You can read the original article by Claire Turrell here
Ella Spira MBE and Pietra Mello-Pittman MBE talk about launching a theatre company, the importance of collaboration and what they look for in their cast.
Grammy-nominated composer Ella Spira MBE and former ballerina Pietra Mello-Pittman joined together in 2009 to launch the UK theatre company, Sisters Grimm. While Spira had produced music for Bruno Mars and Mello-Pittman had lit up the Royal Opera House in London for The Royal Ballet, neither of them had run a theatre company. Now 13 years later, their award-winning productions including Inala and Voices of the Amazon have starred in the West End and toured the globe, with Inala due to head to Broadway soon.
For those who don’t know what is Sisters Grimm?
Pietra: Sisters Grimm is a celebration of different cultures through big dance musical shows.
How did the two of you meet?
Pietra: We met in the Ministry of Sound dance club in London when a mutual friend introduced us. We were colleagues before we were friends.
Ella: Pietra choreographed a piece about the surrealist artist Leonor Fini for The Royal Ballet Show at the Royal Opera House and asked me if I would compose the music for it.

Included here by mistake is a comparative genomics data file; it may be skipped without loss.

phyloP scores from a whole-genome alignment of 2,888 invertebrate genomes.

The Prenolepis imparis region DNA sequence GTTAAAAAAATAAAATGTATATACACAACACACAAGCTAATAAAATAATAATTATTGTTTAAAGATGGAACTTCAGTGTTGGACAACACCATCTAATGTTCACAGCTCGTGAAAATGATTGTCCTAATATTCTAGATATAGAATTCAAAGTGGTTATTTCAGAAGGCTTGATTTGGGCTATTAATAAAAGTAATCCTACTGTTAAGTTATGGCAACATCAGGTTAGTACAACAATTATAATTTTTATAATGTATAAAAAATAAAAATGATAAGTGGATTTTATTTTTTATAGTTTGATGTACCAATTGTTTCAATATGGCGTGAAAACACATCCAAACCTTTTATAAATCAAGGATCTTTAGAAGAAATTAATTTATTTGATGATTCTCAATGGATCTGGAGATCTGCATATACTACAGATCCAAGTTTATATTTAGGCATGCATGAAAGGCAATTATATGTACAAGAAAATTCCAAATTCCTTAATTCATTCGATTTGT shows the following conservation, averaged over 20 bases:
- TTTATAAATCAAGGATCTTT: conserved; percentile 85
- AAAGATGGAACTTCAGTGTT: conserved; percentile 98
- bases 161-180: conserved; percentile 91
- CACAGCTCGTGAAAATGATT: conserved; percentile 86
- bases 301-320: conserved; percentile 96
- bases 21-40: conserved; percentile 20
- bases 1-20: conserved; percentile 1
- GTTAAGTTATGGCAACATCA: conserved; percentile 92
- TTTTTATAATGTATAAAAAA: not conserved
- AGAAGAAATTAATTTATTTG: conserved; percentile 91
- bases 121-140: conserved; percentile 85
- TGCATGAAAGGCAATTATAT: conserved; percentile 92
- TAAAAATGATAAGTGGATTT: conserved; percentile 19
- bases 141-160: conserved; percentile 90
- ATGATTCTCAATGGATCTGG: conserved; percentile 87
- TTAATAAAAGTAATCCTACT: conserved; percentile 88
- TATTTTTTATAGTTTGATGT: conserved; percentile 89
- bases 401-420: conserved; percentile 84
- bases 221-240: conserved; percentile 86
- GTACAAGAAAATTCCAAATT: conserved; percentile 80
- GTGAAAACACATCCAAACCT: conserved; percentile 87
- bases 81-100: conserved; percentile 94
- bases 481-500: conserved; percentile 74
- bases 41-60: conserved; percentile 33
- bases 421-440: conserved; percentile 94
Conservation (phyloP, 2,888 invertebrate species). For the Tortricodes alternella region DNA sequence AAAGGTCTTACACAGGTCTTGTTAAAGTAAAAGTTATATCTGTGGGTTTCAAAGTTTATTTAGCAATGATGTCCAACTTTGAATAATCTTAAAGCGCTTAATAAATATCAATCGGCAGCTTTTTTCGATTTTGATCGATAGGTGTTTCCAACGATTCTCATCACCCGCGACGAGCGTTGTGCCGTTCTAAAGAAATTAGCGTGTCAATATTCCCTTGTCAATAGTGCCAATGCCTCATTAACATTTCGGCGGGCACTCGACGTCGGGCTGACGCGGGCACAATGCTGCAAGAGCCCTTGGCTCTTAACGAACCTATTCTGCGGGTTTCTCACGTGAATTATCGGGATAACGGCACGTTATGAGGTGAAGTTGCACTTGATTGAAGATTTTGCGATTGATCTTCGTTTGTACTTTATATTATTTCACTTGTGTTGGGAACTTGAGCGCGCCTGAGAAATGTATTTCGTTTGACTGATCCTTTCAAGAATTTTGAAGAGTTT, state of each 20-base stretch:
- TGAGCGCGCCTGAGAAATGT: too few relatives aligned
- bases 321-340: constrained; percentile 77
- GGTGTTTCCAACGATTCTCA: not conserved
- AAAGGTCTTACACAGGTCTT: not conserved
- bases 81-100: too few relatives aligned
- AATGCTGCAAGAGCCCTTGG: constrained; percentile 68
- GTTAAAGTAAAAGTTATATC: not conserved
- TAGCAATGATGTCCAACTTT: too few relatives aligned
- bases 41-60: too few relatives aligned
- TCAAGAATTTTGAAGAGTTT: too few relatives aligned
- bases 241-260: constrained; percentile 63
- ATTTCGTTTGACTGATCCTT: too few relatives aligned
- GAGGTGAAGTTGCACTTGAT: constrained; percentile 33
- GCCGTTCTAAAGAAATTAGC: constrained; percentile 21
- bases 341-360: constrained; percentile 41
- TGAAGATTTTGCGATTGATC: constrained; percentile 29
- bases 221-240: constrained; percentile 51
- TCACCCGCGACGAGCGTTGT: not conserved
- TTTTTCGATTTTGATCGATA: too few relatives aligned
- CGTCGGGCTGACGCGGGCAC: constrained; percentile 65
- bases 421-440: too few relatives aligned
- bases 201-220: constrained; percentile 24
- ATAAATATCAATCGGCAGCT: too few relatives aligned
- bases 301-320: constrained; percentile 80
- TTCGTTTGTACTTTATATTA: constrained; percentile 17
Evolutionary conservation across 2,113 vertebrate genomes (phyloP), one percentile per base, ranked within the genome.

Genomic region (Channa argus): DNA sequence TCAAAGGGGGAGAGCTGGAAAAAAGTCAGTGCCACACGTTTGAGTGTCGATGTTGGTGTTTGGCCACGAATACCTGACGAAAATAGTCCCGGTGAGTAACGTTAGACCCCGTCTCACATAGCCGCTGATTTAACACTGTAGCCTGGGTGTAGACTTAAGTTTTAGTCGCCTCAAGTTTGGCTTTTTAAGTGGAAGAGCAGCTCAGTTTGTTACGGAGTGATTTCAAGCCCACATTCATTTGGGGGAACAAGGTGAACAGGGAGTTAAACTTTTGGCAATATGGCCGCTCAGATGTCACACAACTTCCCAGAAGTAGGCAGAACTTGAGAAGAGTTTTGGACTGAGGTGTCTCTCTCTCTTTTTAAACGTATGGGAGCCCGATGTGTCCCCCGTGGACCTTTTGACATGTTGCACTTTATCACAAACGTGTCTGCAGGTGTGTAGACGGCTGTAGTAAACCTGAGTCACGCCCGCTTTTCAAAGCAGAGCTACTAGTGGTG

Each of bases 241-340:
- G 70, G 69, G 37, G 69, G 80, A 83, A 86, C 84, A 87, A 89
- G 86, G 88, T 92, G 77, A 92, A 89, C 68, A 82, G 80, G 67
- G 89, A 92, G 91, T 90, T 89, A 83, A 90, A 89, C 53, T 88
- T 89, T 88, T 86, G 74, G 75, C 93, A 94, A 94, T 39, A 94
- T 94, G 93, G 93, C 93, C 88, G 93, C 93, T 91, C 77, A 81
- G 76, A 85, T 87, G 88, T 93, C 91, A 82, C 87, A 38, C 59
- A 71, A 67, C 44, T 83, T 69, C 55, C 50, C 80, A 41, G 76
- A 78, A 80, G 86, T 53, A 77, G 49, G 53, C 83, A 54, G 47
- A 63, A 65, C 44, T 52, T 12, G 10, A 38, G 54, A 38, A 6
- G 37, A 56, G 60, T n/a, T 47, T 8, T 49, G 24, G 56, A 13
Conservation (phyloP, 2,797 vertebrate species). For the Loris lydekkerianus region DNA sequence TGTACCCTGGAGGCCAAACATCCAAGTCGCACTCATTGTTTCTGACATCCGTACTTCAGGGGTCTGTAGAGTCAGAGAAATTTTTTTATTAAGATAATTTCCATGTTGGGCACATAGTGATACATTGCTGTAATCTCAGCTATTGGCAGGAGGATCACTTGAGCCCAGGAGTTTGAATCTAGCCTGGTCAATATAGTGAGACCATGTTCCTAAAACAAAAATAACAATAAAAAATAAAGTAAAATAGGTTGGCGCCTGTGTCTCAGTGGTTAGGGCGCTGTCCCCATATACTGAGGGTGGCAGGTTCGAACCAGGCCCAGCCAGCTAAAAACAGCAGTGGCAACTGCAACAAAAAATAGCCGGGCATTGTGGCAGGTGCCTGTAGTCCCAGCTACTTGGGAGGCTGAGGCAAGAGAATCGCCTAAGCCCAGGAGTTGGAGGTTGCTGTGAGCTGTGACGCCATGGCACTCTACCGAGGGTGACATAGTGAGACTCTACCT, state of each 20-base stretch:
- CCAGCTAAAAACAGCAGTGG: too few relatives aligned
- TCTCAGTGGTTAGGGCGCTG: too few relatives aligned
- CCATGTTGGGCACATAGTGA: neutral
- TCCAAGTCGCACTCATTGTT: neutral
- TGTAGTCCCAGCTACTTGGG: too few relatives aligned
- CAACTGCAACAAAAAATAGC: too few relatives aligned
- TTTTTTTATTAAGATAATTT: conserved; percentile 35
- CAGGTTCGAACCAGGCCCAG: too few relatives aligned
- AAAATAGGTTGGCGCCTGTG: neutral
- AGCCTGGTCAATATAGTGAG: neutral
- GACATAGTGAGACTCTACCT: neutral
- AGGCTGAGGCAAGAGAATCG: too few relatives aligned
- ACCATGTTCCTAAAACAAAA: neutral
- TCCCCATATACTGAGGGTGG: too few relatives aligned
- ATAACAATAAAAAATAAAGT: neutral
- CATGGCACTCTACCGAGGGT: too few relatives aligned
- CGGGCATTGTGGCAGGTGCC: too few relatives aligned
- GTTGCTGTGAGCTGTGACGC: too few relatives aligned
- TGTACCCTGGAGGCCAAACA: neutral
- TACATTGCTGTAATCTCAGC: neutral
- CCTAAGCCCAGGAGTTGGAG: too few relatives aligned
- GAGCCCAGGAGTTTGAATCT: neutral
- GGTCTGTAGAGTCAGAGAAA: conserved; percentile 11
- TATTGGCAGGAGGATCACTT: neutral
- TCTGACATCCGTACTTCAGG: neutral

Why did you decide to launch your own theatre company?
Pietra: I was a ballet dancer and Ella’s a film composer, we are both from multicultural backgrounds and passionate about world music. We like the idea of bringing together different cultures, audiences and disciplines, so we decided to launch Sisters Grimm in 2009.
Take us back to your first production. What were the early days like for Sisters Grimm?
Pietra: Our first production was Rapunzel The Final Chapter. Neither of us came from money, so we had to go out and raise funding and convince other people that Sisters Grimm was a brilliant idea. I kept working at The Royal Ballet, while Ella was busy composing. Our meetings would be in the coffee shop at the Royal Opera House.
‘Inala’ was your first large production. You were new to running a theatre company, but you persuaded ex-Rambert Dance Company members, the Soweto Choir and Ladysmith Black Mambazo to take part. How did that happen?